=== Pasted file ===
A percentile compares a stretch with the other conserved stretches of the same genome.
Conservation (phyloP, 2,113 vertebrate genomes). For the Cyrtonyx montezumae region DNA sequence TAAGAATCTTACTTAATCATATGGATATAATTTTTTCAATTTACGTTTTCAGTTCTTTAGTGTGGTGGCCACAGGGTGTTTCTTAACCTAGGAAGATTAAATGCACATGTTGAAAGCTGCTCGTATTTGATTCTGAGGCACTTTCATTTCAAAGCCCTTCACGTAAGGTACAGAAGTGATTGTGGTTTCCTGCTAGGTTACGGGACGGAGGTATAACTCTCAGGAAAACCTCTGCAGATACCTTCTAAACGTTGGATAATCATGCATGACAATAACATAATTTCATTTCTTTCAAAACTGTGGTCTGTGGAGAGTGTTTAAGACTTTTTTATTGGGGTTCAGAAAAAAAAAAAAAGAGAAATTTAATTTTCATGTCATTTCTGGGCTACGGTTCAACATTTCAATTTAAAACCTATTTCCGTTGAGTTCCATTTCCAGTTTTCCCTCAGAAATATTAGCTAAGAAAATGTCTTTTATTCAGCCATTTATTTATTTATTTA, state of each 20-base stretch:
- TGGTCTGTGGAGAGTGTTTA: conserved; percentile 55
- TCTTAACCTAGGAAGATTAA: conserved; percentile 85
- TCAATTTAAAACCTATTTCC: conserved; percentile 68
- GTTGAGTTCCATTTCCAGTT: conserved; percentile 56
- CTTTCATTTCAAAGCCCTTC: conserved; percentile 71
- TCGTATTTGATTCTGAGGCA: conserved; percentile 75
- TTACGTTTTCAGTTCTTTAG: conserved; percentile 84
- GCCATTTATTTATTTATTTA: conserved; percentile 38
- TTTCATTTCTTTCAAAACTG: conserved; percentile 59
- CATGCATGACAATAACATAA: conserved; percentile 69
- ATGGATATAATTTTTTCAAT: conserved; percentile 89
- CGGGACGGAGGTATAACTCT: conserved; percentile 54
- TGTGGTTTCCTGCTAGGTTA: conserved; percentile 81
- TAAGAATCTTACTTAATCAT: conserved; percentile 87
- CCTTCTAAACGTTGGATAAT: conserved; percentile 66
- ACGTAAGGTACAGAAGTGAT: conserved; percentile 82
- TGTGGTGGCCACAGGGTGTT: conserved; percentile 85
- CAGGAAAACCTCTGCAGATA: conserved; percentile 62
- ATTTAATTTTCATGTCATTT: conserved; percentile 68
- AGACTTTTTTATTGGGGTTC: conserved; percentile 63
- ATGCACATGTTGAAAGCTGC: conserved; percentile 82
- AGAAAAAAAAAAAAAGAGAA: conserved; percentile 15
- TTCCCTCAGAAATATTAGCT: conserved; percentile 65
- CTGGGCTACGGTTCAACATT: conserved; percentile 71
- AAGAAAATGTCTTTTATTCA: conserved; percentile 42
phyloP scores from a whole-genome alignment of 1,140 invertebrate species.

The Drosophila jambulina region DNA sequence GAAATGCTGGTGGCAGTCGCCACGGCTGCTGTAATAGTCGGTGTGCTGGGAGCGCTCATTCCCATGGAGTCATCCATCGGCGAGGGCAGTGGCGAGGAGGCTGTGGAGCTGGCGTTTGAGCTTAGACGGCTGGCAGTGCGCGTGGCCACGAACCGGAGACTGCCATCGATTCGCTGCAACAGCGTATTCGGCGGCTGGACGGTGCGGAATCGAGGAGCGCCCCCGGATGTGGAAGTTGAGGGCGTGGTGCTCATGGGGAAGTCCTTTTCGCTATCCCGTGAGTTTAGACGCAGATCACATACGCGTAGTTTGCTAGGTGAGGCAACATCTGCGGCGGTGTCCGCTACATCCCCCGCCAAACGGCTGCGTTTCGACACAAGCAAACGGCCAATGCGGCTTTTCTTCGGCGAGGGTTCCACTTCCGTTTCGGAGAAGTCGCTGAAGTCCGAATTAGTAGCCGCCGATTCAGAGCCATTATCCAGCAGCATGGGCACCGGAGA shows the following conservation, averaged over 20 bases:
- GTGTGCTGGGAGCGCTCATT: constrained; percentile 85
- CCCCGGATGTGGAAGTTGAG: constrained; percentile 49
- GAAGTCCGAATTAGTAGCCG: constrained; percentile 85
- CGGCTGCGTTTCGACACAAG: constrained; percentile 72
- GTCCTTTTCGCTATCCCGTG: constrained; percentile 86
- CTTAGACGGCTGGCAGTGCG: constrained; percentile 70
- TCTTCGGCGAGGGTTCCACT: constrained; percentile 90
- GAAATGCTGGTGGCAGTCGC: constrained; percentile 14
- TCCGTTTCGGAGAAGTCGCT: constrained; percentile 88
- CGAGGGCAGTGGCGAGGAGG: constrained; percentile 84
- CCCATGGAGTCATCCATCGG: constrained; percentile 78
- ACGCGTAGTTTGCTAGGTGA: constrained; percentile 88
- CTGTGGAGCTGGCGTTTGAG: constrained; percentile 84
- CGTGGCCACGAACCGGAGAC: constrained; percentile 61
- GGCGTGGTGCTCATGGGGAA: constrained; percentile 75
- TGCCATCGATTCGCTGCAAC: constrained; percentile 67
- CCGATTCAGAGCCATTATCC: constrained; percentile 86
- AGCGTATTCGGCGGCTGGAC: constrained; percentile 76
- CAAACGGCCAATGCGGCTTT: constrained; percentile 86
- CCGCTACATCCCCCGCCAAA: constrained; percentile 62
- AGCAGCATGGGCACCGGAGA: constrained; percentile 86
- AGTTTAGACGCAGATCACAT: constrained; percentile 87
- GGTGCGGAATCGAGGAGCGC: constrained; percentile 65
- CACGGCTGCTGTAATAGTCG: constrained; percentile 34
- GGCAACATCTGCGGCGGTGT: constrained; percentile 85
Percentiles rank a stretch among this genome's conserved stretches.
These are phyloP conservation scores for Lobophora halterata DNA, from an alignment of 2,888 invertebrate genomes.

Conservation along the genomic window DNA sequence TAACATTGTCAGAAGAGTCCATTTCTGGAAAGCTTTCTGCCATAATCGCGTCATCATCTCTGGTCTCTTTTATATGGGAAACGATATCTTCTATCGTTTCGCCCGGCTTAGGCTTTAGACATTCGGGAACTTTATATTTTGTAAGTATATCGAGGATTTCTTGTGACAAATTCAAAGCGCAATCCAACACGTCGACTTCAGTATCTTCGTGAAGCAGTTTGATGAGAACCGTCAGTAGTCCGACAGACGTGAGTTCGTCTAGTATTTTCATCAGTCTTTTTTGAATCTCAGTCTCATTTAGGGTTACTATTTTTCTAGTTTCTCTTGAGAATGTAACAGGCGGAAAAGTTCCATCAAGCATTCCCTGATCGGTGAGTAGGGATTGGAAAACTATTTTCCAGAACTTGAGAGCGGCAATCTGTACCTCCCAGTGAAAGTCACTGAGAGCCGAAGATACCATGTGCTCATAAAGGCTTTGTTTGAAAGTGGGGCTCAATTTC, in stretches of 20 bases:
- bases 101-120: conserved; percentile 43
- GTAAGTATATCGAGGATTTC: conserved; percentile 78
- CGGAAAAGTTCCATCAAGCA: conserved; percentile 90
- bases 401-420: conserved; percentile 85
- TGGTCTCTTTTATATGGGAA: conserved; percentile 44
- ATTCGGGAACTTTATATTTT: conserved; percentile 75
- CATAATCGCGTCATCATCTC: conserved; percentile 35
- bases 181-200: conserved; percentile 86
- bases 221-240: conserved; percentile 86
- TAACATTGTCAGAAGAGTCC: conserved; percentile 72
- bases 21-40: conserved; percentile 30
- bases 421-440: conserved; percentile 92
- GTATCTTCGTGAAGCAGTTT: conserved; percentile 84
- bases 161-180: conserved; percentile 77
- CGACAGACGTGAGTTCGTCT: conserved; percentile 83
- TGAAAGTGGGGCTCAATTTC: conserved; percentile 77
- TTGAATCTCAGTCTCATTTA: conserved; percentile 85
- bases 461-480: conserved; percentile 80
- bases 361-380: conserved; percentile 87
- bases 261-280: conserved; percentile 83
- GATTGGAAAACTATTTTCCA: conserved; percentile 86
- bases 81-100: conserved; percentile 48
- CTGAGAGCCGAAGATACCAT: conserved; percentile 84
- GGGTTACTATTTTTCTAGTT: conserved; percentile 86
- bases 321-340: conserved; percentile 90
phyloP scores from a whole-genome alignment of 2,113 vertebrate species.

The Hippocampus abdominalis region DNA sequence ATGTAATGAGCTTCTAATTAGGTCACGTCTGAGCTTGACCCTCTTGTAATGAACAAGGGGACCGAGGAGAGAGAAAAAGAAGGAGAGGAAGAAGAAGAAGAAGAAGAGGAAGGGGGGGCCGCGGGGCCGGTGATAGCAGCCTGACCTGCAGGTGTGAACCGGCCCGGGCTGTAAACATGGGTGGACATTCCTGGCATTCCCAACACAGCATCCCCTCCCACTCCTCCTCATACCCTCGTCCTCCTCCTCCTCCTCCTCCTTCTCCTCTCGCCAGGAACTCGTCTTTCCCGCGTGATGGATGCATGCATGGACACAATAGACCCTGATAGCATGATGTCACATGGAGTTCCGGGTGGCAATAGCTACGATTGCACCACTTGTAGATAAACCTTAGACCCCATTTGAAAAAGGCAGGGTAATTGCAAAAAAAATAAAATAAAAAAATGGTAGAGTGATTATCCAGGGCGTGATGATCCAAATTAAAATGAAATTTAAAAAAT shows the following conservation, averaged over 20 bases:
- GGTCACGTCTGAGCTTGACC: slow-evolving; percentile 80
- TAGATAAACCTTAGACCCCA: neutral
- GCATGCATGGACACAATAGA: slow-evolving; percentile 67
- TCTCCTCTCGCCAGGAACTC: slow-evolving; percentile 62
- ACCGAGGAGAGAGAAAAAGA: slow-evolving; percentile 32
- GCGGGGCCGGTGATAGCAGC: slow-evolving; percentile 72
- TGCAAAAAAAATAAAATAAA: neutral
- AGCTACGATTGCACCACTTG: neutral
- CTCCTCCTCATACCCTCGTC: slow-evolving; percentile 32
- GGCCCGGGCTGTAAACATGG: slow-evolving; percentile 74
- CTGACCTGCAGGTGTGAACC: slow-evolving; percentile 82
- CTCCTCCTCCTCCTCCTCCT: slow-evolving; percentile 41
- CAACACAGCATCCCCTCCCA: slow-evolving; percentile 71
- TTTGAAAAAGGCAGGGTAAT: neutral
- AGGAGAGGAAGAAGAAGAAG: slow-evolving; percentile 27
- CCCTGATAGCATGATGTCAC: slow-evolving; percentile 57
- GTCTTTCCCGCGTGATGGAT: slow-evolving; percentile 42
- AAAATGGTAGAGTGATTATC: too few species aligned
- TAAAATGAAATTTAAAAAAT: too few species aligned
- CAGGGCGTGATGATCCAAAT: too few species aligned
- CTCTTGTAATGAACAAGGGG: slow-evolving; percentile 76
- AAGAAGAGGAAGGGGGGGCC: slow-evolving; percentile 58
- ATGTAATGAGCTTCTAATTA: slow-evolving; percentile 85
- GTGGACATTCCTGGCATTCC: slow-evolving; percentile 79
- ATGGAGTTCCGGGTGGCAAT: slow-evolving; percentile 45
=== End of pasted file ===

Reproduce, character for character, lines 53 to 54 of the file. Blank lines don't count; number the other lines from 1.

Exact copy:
- CACGGCTGCTGTAATAGTCG: constrained; percentile 34
- GGCAACATCTGCGGCGGTGT: constrained; percentile 85